Oxidation (chemical reaction) and Oxidative Conditions

Technically speaking, oxidation is a chemical reaction in which a molecule, atom or ion loses electrons. Oxidation is a half reaction which cannot occur on its own. It must always be accompanied by reduction, which is a chemical reaction in which a molecule, atom or ion gains electrons. Together they form what is known as a reduction-oxidation, or redox, reaction. Hence, reduction and oxidation are complementary processes: as one compound is oxidised, another is reduced. These reactions happen in wine all the time, both during winemaking and also during maturation.

Oxidation is a destructive process: it makes iron rust, fruit go brown, humans grow old, and wine turn into vinegar. It is for this reason that bottles are tightly sealed and ideally kept on their side, such that the cork does not dry out and shrink, letting oxygen into the bottle. Fortunately, oxidation is a slow process, and a wine will at first only gradually start to lose its fruit flavours. Unfortunately, this process begins to take its toll from the beginning of the winemaking process.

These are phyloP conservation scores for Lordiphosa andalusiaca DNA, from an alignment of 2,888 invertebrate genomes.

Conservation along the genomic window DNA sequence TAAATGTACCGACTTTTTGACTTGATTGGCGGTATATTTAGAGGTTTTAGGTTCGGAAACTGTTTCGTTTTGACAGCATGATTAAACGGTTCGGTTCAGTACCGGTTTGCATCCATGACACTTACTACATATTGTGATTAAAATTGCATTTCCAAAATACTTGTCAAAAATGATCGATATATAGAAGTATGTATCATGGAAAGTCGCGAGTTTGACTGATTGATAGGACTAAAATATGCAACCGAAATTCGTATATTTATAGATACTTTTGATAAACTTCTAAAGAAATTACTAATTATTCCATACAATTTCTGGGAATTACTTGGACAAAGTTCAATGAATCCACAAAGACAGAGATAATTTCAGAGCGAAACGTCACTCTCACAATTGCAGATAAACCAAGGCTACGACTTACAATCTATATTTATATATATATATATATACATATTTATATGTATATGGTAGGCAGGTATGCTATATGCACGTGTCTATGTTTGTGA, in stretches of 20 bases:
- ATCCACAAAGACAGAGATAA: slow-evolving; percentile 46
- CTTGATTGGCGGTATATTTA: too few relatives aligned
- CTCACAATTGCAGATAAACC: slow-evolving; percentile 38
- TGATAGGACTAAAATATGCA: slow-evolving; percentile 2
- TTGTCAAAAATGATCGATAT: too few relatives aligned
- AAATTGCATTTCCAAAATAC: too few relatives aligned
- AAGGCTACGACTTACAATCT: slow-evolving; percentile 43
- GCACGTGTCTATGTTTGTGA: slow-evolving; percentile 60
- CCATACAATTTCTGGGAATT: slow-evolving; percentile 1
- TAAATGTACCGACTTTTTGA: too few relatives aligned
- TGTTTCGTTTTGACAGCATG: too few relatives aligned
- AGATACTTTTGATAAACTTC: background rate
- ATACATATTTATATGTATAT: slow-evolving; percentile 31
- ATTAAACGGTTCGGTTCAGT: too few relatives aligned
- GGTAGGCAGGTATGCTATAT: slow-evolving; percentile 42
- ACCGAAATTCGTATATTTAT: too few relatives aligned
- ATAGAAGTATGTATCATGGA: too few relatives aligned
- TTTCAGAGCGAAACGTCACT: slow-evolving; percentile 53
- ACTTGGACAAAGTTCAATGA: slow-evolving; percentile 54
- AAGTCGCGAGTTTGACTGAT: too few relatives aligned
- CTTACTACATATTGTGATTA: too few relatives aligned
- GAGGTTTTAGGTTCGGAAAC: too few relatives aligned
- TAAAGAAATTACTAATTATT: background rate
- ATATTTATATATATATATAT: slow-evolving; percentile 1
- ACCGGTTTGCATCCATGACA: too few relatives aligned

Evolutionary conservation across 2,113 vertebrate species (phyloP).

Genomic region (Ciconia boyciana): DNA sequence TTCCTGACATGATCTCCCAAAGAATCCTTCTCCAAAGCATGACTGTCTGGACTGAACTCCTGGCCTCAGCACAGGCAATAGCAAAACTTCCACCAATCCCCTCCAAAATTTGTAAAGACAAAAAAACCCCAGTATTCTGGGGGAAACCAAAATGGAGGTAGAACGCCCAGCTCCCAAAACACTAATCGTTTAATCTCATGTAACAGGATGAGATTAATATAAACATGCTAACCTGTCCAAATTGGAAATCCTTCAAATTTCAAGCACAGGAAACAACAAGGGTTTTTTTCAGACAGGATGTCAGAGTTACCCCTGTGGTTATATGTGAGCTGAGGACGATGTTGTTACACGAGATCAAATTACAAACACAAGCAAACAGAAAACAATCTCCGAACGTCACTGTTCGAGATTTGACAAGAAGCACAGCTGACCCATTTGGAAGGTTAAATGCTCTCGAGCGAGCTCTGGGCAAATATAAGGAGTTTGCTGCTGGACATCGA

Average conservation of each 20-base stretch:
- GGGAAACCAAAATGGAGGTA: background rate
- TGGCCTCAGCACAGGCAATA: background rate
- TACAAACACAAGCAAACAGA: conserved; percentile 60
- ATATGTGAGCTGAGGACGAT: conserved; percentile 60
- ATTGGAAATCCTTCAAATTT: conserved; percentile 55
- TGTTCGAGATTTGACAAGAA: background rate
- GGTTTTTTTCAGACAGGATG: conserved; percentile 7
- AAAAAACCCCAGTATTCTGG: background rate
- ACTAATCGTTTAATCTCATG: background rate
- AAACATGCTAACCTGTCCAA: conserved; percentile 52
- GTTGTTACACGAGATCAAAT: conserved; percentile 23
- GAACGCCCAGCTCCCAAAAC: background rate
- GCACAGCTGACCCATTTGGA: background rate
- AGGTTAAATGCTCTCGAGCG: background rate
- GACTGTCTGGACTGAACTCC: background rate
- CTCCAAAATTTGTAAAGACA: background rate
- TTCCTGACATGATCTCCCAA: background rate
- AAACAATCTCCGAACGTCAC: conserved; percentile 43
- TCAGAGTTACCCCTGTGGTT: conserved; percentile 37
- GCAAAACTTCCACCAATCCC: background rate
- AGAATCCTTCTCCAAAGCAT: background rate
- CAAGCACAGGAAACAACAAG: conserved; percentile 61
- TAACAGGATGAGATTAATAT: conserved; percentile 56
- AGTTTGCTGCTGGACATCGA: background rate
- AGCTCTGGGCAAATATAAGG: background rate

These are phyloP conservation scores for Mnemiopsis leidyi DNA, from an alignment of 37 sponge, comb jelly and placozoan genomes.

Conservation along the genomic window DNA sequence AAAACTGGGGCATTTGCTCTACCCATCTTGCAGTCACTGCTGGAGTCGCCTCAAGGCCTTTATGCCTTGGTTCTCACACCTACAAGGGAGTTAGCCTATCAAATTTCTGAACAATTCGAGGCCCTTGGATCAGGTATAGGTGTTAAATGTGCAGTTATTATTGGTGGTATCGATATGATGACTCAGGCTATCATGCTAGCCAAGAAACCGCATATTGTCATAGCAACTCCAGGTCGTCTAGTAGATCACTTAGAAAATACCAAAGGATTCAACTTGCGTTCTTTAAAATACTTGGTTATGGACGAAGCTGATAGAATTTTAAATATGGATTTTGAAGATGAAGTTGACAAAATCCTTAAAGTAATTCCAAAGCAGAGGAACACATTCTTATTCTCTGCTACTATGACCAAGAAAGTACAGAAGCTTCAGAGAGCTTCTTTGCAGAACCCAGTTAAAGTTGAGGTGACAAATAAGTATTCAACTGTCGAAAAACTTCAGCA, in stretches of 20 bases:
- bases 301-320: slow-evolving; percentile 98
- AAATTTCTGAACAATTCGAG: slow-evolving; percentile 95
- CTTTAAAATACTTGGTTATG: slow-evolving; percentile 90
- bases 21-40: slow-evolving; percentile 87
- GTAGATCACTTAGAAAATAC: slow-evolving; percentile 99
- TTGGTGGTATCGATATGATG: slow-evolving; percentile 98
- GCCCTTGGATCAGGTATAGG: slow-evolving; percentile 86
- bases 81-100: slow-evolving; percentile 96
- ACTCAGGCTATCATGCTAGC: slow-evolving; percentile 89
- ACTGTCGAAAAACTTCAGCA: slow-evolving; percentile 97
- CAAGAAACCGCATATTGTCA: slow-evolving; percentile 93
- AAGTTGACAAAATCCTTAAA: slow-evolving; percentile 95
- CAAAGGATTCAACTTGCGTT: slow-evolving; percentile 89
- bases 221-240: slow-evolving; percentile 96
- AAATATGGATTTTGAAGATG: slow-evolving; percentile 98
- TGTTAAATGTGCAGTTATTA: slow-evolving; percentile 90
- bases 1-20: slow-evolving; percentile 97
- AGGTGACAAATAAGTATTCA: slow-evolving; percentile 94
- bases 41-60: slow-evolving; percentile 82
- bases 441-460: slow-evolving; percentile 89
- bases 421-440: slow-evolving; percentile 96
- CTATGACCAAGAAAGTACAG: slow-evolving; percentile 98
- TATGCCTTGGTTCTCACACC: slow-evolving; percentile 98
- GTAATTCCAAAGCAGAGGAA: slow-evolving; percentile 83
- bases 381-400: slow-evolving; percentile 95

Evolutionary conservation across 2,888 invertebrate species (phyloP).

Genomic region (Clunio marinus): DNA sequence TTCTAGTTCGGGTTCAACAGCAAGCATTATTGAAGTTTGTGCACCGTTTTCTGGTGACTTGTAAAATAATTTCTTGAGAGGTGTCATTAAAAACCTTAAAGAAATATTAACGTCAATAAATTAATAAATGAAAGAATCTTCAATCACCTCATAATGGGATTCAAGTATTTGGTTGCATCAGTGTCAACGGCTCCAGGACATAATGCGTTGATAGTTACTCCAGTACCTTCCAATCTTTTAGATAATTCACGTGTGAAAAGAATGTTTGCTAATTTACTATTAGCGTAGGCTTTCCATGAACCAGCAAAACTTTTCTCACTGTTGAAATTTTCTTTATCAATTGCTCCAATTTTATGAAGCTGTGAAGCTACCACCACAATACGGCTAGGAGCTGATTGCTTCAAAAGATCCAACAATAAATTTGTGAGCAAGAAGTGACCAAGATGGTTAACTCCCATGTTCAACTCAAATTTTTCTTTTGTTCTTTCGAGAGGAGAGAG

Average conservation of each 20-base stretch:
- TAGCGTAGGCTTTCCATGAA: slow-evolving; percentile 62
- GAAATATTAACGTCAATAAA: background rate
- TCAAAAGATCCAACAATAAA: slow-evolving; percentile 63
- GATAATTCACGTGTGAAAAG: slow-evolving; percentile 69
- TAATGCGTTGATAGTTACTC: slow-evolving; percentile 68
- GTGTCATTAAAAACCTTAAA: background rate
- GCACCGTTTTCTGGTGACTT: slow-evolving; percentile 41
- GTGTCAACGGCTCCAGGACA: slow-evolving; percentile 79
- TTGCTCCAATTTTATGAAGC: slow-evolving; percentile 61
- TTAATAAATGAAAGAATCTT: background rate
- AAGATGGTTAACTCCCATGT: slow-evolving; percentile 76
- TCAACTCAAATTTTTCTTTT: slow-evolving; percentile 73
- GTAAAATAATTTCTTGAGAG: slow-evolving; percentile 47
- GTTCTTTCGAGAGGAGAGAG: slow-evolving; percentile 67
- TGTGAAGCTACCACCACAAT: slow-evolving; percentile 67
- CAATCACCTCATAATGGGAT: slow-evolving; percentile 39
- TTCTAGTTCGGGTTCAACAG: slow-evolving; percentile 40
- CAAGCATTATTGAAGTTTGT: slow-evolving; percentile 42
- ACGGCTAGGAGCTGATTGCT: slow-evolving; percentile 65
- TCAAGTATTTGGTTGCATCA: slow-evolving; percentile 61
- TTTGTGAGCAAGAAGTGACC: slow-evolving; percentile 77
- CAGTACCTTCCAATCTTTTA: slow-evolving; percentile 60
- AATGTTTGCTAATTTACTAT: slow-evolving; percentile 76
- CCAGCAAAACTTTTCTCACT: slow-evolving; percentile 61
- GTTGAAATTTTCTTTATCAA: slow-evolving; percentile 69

In modern day winemaking, exposure to oxygen is avoided at nearly all stages of the winemaking process in order to preserve the fruit characteristics of the wine being made. Indeed, most modern-day winemaking is classified as anaerobic, which means that it is carried out in the relative absence of oxygen. The few exception to this include sherry and Tokaj, where wine is deliberately oxidised to achieve the oxidative character which is part of the traditional style.


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